Additionally, researchers and industry participants argue that a moratorium, or certificate of need (CON) restrictions, increases health care costs for consumers by as much as 5% by hindering competition and forcing patients into older facilities.

On the other hand, proponents of Indiana’s proposed bill argue that the state already has too many empty beds in nursing homes.

Indiana currently has roughly 530 licensed nursing facilities and more than 50,000 licensed comprehensive care beds with an average occupancy rate of 76%, according to state figures. Nationally, nursing facility occupancy is approximately 83%.

However, Turner suggests that the occupancy issue isn’t linked to bringing new competition into the market. Instead, it’s a reflection of the older facilities that lack updated amenities and services, he says.

“The industry’s had about 30 years to innovate and improve, and they’ve not done that — that’s what’s causing the occupancy to decline,” he says. “The consumer is just rejecting the product. New product coming in that’s desirable to the consumer doesn’t have an impact on the old product.”

Dozens of other states have similar CON restrictions limiting nursing home construction, but several are pulling back or reviewing their moratoria to allow for skilled nursing innovation.

“Mainstreet is very active in other state discussions about the opportunity to take a fresh look at this to open up the market to innovation,” Turner says. “We know of five to six other states that are actively considering opening up the moratorium to new construction.”

One state that has already done so is Florida.

Florida Opens Door to Opportunities 

Due to the growing demand of nursing care facilities, Florida temporarily lifted its 14-year ban on nursing home construction last year, and recently approved proposals for 2,600 beds in 25 counties, according to local reports.

“What Florida realized is that the market has changed,” Turner says. “But rather than repeal [the moratorium] completely, it has created a pressure relief valve on the system to allow for some movement of beds and some new development.”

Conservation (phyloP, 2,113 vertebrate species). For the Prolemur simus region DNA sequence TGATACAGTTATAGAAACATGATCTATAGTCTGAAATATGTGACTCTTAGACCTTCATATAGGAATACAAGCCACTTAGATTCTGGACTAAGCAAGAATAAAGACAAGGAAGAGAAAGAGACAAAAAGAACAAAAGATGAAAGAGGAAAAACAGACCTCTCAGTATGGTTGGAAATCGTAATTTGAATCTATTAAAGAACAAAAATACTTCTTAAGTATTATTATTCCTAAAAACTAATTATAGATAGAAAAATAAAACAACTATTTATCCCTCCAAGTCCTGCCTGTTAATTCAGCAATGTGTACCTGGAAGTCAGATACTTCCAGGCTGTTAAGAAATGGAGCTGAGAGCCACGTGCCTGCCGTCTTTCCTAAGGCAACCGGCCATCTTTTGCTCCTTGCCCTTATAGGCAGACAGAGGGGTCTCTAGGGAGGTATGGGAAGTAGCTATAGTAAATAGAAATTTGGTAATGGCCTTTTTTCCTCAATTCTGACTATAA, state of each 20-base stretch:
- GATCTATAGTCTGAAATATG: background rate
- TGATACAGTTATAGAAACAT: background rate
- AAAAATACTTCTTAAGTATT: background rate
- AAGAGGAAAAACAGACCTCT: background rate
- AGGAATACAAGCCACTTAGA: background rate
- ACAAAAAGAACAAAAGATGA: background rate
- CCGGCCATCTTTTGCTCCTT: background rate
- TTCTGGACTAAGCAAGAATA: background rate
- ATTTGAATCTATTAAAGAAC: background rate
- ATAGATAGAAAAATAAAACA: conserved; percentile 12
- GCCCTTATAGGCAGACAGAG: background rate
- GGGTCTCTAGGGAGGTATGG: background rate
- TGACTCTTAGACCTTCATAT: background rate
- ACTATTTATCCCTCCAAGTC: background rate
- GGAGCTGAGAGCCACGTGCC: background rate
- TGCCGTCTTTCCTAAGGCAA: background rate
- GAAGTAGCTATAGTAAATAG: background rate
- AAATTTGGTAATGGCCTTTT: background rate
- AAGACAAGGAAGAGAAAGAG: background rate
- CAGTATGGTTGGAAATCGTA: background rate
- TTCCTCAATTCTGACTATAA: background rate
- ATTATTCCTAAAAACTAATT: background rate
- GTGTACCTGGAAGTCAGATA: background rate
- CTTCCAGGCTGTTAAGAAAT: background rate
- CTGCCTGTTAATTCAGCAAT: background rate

In 2001, the Florida legislature placed a moratorium on the issuance of CONs for additional community nursing home beds until mid-2006. The construction ban lasted until July 1, 2014, when its lift was effective.

As a result, the Agency for Health Care Administration (AHCA) has been authorized to approve new, converted or expanded nursing home beds under the CON process.

However, the bill prohibits AHCA from issuing any CONs for new nursing home beds once a total of 3,700 new beds have been approved from July 1, 2014 to June 30, 2017.  On July 1, 2017, the ban’s lift is set to expire.

With the moratorium at least partially repealed, Mainstreet will now be able to enter the state, and has been awarded several CON certifications to do so. The developer is partnering with different operators and is already in the site-selection phase.

Despite the newfound opportunities available for senior living developers and providers, some elder care advocates have raised concerns that an increase in nursing homes may overstretch regulators who could, in turn, have trouble monitoring the quality at all of the new facilities.

Additionally, legal experts have suggested that there could be increased provider litigation over rejected requests to build.

Still, the state’s decision could positively impact more developers and providers in the future, as Turner believes Florida may eventually repeal its moratorium completely.

“The most likely case is that it’s headed toward a market-driven system,” Turner says.

Written by Emily Study